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10/05/2017

Supreme Court issues ruling on NPPF paragraph 49

Words: Laura Edgar
Green belt / Shutterstock_121315348

The Supreme Court has delivered its verdict on the application and meaning concerning paragraphs 14 and 49 of the National Planning Policy Framework (NPPF), overturning the Court of Appeal’s interpretation of the phrase “relevant policies for the supply of housing”.

The ruling means appeals by Suffolk Coastal District Council and Cheshire East Borough Council against a Court of Appeal decision in March 2016 were dismissed.

A development in Cheshire and another in Suffolk brought about the case – one was approved, the other refused. Neither council were at the time able to demonstrate a five-year supply of housing land as stated in the NPPF.

On appeal, the Cheshire inspector decided that the council’s countryside and green gap policies were policies for the supply of housing and therefore “out of date” while the Suffolk inspector considered the settlement boundary and countryside policies to not be policies for the supply of housing and therefore found them to be “up to date”.

Both decisions were challenged on the basis the decision-taker had misunderstood the scope of the term “policies for the supply of housing”.  

The legal case brought the two together: Hopkins Homes v Suffolk Coastal District Council and Richborough Estates v Cheshire East Borough Council.

The Court of Appeal’s judgment broadened the definition of the “relevant policies for the supply of housing” detail in paragraph 49 of the NPPF so that it can be taken to refer to all policies that create or constrain land for housing development, such as green belt designation.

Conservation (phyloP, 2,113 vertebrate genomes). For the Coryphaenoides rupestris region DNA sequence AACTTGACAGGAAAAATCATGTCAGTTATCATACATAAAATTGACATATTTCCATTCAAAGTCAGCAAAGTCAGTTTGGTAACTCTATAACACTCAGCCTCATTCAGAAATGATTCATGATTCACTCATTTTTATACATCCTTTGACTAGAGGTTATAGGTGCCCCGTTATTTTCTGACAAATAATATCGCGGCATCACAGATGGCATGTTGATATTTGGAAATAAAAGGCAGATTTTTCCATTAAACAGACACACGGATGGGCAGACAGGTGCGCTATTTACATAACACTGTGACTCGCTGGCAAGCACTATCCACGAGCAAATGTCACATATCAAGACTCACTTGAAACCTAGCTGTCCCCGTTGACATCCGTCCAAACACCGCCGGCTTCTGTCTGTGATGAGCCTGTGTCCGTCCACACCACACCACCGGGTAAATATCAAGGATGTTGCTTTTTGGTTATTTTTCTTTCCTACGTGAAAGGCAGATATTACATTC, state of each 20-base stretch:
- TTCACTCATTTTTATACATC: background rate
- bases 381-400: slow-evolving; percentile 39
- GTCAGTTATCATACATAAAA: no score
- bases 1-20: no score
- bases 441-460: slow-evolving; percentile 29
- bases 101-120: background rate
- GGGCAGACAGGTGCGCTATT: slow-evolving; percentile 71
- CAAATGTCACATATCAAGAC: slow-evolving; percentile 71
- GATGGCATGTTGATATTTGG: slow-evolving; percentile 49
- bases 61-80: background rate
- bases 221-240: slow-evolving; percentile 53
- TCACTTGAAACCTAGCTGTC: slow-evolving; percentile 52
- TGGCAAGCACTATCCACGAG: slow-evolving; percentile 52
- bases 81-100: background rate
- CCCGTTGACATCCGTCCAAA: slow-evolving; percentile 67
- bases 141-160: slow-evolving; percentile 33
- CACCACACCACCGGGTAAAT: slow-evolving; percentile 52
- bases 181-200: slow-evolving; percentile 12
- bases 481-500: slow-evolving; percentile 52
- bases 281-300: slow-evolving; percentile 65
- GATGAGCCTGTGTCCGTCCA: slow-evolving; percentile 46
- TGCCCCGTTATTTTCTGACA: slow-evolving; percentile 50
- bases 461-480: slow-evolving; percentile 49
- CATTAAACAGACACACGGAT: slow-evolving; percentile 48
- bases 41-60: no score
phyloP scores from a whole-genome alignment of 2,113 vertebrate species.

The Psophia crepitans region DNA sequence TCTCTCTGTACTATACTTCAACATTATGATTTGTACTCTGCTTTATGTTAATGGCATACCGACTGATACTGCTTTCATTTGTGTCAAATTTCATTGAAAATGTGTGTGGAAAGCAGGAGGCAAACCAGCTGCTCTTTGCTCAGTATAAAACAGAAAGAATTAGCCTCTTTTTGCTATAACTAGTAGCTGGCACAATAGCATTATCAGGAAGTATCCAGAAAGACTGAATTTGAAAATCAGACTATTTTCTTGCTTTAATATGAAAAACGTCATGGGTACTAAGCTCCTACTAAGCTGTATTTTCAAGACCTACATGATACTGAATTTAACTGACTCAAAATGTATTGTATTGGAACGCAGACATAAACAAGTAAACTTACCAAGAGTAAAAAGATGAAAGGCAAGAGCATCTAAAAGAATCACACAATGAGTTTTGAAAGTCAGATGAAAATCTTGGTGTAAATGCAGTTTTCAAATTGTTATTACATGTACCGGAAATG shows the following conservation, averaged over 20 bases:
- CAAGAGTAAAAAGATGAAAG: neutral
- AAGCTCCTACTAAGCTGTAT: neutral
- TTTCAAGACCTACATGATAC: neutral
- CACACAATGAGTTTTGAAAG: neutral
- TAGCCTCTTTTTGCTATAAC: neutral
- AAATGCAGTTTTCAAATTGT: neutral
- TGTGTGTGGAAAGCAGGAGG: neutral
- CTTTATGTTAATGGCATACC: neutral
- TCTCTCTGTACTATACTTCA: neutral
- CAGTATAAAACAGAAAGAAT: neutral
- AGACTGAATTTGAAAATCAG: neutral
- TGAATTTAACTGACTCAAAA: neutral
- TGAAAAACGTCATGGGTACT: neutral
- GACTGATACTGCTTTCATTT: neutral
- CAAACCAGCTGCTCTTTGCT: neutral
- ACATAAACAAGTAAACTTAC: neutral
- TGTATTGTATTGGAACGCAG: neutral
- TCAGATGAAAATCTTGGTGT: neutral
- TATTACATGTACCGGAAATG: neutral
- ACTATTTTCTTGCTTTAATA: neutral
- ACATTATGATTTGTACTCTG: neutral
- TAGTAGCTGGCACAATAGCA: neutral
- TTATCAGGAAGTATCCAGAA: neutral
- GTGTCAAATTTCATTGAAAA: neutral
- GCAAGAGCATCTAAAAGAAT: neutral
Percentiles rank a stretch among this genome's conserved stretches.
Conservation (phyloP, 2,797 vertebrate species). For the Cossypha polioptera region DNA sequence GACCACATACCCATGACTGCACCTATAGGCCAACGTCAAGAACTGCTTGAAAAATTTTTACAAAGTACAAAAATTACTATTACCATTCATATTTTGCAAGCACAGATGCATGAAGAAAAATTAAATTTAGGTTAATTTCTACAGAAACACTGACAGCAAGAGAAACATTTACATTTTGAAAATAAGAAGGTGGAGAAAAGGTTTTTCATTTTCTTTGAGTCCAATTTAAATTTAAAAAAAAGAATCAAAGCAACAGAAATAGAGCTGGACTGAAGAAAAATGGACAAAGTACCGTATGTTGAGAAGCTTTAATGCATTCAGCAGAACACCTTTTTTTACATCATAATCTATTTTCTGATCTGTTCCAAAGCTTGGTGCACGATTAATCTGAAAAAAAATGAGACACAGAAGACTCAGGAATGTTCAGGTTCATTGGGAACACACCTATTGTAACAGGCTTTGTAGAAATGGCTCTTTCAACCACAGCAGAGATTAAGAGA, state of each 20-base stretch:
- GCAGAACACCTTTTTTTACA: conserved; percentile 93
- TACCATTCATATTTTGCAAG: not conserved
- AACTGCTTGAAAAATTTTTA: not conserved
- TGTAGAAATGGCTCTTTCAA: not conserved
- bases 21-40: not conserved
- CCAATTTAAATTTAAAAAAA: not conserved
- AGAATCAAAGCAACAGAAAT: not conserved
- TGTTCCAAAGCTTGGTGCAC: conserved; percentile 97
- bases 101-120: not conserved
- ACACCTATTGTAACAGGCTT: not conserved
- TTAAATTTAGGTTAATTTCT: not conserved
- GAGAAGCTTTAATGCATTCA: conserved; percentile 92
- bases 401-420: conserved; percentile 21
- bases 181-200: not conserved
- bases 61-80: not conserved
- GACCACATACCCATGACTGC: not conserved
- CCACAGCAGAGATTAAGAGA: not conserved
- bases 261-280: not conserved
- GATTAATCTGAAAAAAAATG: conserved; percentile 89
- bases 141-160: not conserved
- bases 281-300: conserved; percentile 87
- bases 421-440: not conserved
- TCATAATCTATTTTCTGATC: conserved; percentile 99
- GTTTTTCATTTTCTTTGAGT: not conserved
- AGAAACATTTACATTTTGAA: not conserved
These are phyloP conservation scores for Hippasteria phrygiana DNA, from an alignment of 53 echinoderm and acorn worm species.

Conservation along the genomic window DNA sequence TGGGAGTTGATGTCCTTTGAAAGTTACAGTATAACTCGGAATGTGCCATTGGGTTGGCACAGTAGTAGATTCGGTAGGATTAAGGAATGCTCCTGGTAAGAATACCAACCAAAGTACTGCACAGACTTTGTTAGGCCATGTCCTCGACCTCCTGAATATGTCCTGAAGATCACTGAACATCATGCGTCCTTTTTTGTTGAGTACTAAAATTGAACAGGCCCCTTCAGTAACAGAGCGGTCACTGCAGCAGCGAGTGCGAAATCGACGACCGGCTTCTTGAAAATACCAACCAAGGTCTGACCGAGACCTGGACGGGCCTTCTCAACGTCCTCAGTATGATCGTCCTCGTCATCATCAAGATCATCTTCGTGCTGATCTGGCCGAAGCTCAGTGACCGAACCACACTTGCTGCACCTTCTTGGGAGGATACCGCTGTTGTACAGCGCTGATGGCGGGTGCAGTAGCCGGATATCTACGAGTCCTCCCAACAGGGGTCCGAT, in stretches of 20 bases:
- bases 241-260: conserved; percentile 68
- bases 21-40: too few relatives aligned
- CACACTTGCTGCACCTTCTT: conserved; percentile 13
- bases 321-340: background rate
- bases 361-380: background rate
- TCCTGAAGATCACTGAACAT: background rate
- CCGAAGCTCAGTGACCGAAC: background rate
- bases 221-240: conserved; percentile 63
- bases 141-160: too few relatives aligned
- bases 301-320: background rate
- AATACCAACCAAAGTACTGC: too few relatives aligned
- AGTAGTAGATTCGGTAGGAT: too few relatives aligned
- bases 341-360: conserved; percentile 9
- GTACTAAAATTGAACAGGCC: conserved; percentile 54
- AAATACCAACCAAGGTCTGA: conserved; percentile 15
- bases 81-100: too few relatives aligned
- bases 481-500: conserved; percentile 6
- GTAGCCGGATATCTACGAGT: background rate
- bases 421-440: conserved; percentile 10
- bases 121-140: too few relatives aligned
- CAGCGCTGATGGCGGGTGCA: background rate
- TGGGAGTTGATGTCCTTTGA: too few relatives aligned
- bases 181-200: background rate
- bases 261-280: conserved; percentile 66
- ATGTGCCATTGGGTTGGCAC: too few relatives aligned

Therefore, where a local authority cannot demonstrate an up-to-date five-year land supply, these relevant polices were to be considered as not up to date.

In July 2016, the two councils were granted permission to challenge the Court of Appeal’s decision in the Supreme Court – the first time the Supreme Court has considered the NPPF.

It found that the Court of Appeal’s interpretation of what “relevant policies for the supply of housing” means was wrong. It said that the “straightforward interpretation is that these words refer to the policies by which acceptable housing sites are to be indentified and the five-years supply target is to be achieved. That is the narrow view”.

“In neither case is there any reason to treat the shortfall in the particular policies as rendering out of date other parts of the plan which serve a different purpose.”

According to the Supreme Court, the important question is not how to define individual policies, but whether the result is a five-year supply in accordance with the objectives set by paragraph 47.

“If there is a failure in that respect, it matters not whether the failure is because of the inadequacies of the policies specifically concerned with housing provision, or because of the over-restrictive nature of other non-housing policies. The shortfall is enough to trigger the operation of the second part of paragraph 14.”

Like the Court of Appeal, the Supreme Court said it is paragraph 14, not paragraph 49, that provides the “substantive advice by reference to which the development plan policies and other material considerations relevant to the application are expected to be assessed”.

This means permission should be granted unless adverse impacts would significantly and demonstrable outweigh the benefits when assessed against the NPPF’s policies taken as a whole. This would also apply where specific policies in the NPPF indicate development should be restricted.

The Supreme Court upheld the planning inspector’s decision from 2014 that 146 dwellings could be built on open land on the edge of Willaston, a village near Crewe.

In Suffolk, the council refused permission for a development of 26 houses in Yoxford, which was upheld by an inspector on appeal. The High Court quashed this refusal, which the Court of Appeal upheld.  This will now need to be redetermined.

The Supreme Court’s ruling can be found here (pdf).

Reaction to the ruling can be found here.

Image credit | Shutterstock

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